Traders and analysts reacted mixedly to El Salvador’s BTC announcement

Although it is called “one of the biggest announcements in Bitcoin history,” the market seems to be confused by the landmark news that the current president of El Salvador will submit legislation to recognize Bitcoin as legal tender.

At the Bitcoin Conference in 2021, Zap’s CEO Jack Mallers (the developer of a previously low-key Lightning Network wallet app called Strike) showed off Salvador’s President Nayib Bukele’s A short video in which the leader of the 104th largest economy in the world announces historic legislation. Strike is currently rated 3.2 stars (out of 5 stars) in the Google Play store.

“Next week, I will submit a bill to Congress to make Bitcoin a legal currency,” Booker said in the video.

Booker, described as a strongman and dictator, consolidated his power last month by firing five judges and the country’s attorney general.A person claiming to be El Salvador recently posted on Reddit that the move would be popular Whether it is with Buckler’s absolute majority party, or with ordinary people.

This move has been awaited in the Bitcoin circle for a long time, and some people speculate that nation-states will accept, trade, and hold the world’s largest digital assets as part of the national treasury reserve.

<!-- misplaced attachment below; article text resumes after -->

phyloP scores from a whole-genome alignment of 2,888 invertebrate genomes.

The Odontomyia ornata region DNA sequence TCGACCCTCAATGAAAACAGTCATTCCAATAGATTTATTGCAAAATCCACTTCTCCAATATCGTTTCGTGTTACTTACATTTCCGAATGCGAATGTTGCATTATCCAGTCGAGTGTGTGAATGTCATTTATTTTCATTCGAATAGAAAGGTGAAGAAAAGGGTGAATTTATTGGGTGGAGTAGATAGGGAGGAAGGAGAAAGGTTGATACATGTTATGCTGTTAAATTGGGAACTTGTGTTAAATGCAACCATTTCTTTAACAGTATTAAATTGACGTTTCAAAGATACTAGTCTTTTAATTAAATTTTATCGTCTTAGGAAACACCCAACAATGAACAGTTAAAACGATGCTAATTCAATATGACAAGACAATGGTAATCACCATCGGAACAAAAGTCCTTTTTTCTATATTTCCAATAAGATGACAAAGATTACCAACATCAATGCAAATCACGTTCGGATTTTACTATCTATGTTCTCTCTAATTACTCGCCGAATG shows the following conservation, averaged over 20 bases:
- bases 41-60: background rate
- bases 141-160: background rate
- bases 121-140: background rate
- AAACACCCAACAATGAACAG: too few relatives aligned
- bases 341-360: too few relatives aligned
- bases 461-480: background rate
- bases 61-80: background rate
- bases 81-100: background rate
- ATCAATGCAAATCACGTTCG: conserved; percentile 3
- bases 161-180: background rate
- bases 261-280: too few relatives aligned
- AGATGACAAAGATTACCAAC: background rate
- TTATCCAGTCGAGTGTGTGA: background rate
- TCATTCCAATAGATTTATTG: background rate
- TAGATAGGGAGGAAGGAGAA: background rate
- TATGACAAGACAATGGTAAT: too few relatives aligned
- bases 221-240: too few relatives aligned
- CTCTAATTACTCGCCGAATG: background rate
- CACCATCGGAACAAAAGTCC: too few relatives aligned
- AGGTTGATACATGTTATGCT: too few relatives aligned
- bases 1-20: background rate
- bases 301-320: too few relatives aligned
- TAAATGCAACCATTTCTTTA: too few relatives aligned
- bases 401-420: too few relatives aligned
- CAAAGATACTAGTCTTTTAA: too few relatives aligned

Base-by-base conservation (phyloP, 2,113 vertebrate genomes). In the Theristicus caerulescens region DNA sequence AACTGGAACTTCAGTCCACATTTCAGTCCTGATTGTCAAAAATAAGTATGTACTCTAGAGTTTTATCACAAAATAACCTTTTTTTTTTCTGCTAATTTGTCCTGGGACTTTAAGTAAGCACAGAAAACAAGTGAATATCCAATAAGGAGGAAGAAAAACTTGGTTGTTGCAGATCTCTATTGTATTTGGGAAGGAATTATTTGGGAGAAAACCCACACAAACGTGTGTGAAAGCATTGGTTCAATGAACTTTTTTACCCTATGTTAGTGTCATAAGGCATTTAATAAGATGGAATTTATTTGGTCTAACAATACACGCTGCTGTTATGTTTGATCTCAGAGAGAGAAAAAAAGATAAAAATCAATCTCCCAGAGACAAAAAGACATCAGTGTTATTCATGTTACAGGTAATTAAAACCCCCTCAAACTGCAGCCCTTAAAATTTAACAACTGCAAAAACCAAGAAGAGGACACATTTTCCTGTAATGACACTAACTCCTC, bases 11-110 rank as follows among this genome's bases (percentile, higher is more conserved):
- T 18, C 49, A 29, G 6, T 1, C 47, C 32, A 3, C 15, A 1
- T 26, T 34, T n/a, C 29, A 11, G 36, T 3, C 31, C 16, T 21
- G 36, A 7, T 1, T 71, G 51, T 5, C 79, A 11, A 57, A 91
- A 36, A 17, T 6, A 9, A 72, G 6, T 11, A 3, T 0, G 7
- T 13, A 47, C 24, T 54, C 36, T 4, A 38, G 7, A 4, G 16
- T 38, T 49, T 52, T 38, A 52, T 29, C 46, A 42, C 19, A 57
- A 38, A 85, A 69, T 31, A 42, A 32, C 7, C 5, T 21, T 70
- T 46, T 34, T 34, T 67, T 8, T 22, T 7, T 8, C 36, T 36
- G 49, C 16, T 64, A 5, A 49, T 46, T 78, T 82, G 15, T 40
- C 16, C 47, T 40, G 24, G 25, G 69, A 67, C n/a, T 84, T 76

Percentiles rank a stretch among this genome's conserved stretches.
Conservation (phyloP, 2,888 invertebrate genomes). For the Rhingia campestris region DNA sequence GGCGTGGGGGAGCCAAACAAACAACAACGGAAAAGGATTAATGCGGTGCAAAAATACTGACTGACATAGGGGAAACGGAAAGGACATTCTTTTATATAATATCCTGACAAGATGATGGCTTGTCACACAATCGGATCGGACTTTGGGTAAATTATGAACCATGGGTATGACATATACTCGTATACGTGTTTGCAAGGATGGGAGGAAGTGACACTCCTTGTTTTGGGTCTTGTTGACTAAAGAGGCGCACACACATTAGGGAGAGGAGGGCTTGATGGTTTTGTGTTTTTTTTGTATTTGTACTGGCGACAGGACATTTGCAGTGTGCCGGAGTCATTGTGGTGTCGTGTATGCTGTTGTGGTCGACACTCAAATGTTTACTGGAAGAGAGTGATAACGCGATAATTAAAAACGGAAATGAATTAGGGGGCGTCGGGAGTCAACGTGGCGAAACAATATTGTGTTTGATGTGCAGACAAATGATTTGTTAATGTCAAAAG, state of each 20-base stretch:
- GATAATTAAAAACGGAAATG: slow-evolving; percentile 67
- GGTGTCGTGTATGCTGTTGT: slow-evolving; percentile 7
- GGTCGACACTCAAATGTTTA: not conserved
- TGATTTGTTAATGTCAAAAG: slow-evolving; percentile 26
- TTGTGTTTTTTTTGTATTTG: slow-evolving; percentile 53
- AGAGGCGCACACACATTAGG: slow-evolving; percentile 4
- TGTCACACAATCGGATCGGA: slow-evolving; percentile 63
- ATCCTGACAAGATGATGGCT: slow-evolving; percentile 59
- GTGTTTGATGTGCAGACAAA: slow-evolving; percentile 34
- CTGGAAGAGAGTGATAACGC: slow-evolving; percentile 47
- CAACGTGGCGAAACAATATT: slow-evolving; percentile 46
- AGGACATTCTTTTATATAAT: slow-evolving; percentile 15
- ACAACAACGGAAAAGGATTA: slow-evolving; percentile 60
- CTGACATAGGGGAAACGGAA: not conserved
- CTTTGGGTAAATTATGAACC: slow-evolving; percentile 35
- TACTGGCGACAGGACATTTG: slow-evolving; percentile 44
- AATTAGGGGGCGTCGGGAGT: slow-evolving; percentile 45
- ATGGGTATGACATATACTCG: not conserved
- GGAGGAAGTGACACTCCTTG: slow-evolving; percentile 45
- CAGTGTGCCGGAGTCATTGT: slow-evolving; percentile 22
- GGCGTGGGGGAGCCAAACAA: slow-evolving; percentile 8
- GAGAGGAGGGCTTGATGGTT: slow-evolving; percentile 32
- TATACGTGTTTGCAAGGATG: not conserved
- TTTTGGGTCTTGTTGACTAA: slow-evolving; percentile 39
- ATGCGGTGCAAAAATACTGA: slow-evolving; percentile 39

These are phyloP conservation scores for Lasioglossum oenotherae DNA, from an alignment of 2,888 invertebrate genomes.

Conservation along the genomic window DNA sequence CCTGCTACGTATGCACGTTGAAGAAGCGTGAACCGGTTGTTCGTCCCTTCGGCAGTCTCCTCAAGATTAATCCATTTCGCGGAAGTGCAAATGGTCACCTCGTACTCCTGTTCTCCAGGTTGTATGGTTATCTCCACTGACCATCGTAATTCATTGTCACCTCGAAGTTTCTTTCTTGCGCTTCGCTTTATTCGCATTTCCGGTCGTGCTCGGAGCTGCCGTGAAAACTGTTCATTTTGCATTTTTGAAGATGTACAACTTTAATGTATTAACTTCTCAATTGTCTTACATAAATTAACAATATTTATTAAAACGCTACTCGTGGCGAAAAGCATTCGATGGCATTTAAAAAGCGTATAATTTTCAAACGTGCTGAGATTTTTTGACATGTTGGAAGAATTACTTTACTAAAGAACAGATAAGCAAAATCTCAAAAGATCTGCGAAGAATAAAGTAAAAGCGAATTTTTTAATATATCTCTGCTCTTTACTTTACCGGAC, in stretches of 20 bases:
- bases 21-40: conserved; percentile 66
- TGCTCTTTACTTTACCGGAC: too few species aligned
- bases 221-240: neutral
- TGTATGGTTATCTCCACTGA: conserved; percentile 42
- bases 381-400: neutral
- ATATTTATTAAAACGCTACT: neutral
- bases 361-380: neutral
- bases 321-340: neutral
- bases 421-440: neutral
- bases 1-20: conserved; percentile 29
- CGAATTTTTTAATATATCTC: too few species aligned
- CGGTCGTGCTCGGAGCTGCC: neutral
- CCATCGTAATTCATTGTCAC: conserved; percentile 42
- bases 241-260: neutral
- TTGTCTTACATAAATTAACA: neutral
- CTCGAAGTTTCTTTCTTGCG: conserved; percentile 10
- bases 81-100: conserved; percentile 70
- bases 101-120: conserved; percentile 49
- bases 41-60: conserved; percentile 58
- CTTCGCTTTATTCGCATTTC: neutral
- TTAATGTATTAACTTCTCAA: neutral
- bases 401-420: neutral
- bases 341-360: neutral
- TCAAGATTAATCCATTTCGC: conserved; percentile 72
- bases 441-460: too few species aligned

A tweet by Bitcoin advocate Caitlyn Long pointed out that this may be a “backdoor” way for banks to process and custody BTC:

Although the news aroused widespread excitement at the meeting, the market reaction was not moderate. BTC remained flat for 24 hours and fell 3.5% in 14 days.

The partially silent response may be partly due to the fact that the exact nature of the announcement is unclear. A self-proclaimed hacker on Twitter pointed out that Strike is not untrustworthy and censorable, which means that this implementation of BTC as legal tender will not become the anarchic capitalist utopia that some currency holders desire.

Although it did not change the market, Bukele pointed out in a recent tweet that the new policy may be an important boon for many Salvadorans, especially for more than 70% of the population without a bank account, regardless of the implementation technology:

“Inclusive finance is not only a moral imperative, but also a way to develop the country’s economy, provide credit, savings, investment, and secure transactions.”